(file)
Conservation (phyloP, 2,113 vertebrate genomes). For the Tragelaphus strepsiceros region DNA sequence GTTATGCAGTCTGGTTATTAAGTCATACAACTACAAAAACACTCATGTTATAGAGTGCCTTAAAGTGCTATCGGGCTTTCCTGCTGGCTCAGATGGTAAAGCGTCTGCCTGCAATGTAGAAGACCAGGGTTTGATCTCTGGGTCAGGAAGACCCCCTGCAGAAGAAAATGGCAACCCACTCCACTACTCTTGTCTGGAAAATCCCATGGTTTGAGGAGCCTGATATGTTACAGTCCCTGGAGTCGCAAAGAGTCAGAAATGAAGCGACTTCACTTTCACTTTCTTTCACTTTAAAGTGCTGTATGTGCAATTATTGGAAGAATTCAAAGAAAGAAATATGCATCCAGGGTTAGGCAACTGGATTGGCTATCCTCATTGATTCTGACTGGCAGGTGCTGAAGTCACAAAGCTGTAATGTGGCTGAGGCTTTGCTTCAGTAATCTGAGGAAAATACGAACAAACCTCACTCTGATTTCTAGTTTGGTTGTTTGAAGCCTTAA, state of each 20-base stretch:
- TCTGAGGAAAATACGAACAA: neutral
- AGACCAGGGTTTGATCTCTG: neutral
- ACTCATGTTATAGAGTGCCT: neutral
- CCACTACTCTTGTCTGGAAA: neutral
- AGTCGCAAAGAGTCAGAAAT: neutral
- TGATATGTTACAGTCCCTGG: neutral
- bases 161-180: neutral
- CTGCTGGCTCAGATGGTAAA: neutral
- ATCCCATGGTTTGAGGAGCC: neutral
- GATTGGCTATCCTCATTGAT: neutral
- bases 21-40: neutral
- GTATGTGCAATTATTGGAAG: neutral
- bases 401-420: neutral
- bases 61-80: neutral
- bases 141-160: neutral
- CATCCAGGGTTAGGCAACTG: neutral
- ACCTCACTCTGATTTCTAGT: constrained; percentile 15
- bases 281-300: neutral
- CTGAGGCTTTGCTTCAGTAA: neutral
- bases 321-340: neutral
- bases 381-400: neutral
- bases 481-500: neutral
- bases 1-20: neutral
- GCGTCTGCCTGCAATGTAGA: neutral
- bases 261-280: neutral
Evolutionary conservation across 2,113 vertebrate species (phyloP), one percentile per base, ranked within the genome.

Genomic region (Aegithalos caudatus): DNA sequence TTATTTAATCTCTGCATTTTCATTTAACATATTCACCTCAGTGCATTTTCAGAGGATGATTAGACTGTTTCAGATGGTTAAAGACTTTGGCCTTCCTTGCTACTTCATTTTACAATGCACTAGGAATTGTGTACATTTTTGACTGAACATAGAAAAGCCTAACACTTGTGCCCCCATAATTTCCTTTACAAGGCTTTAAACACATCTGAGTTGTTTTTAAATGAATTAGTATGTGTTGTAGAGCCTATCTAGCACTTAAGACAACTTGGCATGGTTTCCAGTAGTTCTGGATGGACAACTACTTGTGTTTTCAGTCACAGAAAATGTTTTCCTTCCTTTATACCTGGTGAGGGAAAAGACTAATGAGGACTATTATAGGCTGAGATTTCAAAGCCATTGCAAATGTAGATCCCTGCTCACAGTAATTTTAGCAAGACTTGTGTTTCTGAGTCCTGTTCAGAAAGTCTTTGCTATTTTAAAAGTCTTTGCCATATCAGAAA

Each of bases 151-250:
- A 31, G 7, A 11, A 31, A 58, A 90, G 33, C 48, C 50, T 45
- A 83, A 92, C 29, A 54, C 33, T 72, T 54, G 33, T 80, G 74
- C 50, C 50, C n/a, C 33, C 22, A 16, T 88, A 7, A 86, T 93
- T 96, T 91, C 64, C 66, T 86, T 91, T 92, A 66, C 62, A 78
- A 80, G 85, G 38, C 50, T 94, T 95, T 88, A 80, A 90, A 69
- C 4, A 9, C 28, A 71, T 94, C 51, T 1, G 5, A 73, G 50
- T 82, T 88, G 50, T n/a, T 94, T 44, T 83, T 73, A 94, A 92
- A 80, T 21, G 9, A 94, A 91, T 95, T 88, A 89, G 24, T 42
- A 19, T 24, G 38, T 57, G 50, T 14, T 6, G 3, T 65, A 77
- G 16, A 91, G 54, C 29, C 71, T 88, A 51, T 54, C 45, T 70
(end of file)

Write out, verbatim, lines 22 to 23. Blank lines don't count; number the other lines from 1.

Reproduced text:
- bases 381-400: neutral
- bases 481-500: neutral